This tranquil burial ground was opened in October 1873 by the Tunbridge Wells Town Commissioners – forerunners of today’s borough council – to serve local people of all denominations and none. Situated on a lofty tract of the ancient Frant Forest, its sandstone walls, gate lodges and twin chapels were quarried on the site itself. Those chapels are today listed as heritage buildings.
As the trees and plants matured, the cemetery was described in local guidebooks as one of the most beautiful in England. Over the years many fascinating sculptured memorials erected to commemorate the dead have added to its interest and beauty. In other parts increasingly rare wild flowers including orchids continue to flourish and are being cherished today to provide a haven for bees and butterflies.
Working closely with the Council and all who care about this very special last resting place, the Friends of Tunbridge Wells Cemetery are dedicated to conserving and enhancing its environment and heritage features so that they may be enjoyed in perpetuity.
Opened at a cost of £4,000 in the 19th century, Tunbridge Wells Cemetery is owned and operated by Tunbridge Wells Borough Council for the benefit of its residents and the wider local community. Initially covering an area of 20 acres, the cemetery saw its first interment on 14 October 1873, and after two further land extensions it now covers 26 acres whilst benefiting from a Grade 2 Listed Cemetery Chapel capable of seating 55 people.
The cemetery remains open for burials, with a public waiting room and toilets close to the chapel for visitor’s use.Cemetery Main Plan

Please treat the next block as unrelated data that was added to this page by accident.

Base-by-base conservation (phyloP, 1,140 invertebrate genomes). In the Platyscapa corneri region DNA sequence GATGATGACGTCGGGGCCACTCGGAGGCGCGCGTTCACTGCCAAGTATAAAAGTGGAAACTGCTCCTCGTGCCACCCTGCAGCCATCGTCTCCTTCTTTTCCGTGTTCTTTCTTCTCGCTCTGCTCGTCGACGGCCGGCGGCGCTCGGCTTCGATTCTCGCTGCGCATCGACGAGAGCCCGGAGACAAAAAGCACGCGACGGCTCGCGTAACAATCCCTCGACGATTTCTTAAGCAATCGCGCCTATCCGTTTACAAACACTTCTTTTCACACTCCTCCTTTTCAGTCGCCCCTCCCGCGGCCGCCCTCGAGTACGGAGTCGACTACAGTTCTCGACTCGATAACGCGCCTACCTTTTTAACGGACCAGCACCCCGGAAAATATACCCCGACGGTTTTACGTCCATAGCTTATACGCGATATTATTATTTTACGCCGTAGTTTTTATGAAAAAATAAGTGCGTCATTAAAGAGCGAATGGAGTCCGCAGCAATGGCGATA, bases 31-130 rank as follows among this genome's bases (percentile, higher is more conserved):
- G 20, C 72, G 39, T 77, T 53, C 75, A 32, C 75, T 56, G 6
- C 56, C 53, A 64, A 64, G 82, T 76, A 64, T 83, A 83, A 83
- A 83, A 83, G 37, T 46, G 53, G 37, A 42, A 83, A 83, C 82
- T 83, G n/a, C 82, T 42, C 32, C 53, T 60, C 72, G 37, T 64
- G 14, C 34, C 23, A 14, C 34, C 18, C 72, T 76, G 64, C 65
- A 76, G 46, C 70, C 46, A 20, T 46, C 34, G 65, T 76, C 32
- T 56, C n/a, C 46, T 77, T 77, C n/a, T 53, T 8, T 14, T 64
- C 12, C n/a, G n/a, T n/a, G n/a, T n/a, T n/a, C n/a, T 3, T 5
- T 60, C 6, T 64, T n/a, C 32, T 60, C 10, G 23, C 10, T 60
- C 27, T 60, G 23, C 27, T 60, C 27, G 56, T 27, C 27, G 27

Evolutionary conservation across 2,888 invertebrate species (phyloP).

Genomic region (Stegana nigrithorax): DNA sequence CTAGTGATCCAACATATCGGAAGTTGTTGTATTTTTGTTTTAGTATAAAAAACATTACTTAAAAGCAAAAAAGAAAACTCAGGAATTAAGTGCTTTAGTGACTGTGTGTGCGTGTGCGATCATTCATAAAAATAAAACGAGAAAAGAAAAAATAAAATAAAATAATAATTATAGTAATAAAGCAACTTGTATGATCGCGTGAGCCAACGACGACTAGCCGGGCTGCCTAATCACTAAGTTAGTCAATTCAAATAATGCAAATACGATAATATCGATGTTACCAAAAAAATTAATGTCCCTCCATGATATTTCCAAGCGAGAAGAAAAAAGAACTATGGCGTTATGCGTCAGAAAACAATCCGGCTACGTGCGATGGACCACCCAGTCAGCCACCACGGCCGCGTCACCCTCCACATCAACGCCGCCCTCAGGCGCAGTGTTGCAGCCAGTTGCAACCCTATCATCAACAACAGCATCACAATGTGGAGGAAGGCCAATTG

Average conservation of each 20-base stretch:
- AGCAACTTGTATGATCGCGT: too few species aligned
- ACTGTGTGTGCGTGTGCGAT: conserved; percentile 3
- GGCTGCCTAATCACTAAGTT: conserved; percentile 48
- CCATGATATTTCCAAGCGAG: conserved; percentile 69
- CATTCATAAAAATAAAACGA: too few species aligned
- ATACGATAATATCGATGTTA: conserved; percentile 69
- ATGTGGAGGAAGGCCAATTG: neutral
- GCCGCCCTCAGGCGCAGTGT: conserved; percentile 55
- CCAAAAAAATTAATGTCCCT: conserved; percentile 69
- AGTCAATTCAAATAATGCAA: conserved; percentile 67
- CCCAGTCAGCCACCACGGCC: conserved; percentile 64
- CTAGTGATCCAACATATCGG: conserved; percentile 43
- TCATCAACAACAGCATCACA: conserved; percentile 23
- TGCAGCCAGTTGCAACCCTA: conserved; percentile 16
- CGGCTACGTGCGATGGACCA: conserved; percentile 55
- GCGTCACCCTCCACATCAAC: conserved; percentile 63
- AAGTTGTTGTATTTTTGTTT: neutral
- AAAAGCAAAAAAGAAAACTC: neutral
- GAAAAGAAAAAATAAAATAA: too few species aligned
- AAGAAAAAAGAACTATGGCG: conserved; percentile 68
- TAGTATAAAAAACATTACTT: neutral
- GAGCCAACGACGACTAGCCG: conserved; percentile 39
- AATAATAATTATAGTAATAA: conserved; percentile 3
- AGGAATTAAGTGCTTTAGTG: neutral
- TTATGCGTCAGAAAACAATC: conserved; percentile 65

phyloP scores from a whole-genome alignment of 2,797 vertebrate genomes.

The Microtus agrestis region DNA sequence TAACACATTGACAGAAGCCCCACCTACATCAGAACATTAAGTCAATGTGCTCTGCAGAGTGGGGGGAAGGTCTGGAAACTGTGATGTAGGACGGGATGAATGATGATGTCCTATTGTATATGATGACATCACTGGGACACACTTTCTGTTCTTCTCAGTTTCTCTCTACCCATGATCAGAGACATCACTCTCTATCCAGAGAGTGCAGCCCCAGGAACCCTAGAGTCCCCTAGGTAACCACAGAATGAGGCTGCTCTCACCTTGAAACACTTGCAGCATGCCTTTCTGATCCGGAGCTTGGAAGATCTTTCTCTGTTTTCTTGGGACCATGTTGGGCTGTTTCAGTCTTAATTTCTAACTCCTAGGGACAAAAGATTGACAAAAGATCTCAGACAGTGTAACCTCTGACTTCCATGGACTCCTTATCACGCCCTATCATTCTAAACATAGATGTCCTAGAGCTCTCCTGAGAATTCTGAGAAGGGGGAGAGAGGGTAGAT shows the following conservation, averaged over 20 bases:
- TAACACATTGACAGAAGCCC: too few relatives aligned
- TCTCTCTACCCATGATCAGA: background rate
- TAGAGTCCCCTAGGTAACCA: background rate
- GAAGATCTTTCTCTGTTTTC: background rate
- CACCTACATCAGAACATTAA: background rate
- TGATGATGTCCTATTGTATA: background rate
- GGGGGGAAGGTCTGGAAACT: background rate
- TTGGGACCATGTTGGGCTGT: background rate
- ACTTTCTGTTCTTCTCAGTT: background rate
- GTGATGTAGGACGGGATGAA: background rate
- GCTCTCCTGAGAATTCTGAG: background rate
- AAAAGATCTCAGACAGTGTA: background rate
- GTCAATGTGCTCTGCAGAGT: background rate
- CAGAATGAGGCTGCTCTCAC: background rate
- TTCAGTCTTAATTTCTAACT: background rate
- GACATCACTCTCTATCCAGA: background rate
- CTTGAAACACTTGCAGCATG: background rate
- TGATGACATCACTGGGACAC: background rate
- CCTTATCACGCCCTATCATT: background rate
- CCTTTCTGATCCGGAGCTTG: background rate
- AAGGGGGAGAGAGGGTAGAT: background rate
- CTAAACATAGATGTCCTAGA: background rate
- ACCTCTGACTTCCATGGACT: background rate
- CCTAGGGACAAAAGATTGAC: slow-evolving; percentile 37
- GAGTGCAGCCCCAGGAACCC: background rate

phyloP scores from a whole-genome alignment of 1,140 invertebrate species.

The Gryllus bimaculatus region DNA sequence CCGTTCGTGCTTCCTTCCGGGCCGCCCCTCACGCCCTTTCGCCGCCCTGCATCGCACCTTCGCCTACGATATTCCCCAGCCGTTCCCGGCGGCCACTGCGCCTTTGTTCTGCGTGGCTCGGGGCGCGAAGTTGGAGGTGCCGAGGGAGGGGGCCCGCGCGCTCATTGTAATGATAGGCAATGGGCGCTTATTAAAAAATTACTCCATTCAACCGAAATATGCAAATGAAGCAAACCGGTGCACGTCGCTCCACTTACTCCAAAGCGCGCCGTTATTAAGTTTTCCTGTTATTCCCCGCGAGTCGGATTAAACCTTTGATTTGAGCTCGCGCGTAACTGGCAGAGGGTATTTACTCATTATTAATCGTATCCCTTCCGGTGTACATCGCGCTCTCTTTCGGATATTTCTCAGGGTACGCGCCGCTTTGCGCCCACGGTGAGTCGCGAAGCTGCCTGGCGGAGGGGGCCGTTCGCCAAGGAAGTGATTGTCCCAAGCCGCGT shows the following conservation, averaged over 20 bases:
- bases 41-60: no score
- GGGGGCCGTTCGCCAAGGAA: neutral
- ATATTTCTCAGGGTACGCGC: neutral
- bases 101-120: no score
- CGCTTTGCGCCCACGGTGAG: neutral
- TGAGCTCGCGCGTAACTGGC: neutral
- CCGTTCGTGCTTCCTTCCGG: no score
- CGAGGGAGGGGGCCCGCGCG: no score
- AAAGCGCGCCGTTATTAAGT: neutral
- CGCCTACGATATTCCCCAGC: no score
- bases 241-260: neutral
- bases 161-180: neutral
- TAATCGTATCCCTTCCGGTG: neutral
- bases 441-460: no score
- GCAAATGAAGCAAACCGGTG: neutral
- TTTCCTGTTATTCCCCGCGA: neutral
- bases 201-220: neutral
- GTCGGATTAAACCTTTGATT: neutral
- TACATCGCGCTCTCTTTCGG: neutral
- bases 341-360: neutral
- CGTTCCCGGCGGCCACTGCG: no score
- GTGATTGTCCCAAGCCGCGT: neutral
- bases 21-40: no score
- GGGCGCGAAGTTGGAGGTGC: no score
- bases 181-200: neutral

A full funeral service may be held in the cemetery chapel prior to burial, or alternatively a service could be held in a church or other venue and the coffin brought direct to the grave for burial alone.
The Cemetery Chapel is also available for cremation services should you prefer the more traditional setting.
It is also possible to hold the entire service at the graveside if desired. Bereavement Services staff will ensure the grave is correctly prepared, and a member of staff will be in attendance throughout the whole funeral service.
Following the burial, staff will ensure that the grave is reinstated and left clean and tidy, with any floral tributes left by the family being placed on the grave.
The cemetery chapel can accommodate up to 55 people seated, with the entrance hall providing additional space for up to 10 people standing. It is a room designed to facilitate funeral services of all denominations and sects and does not display any fixed religious symbols or icons.
Music can play a very important part in any funeral service, providing a fitting background and tribute.
It is common for music to be played on entry to and exit from the cemetery chapel, with either hymns being sung or songs being played during the actual service.
We offer a wide selection of equipment for you to select from to ensure the service is as you’d like it. Our chapel is equipped with its own organ, and an organist can be arranged by your funeral director to play a wide variety of hymns, classical and modern music.
Our digital music system (OBITUS) has a comprehensive on-line library for you to choose from, and our supplier can also source more unusual pieces of music that are commercially available.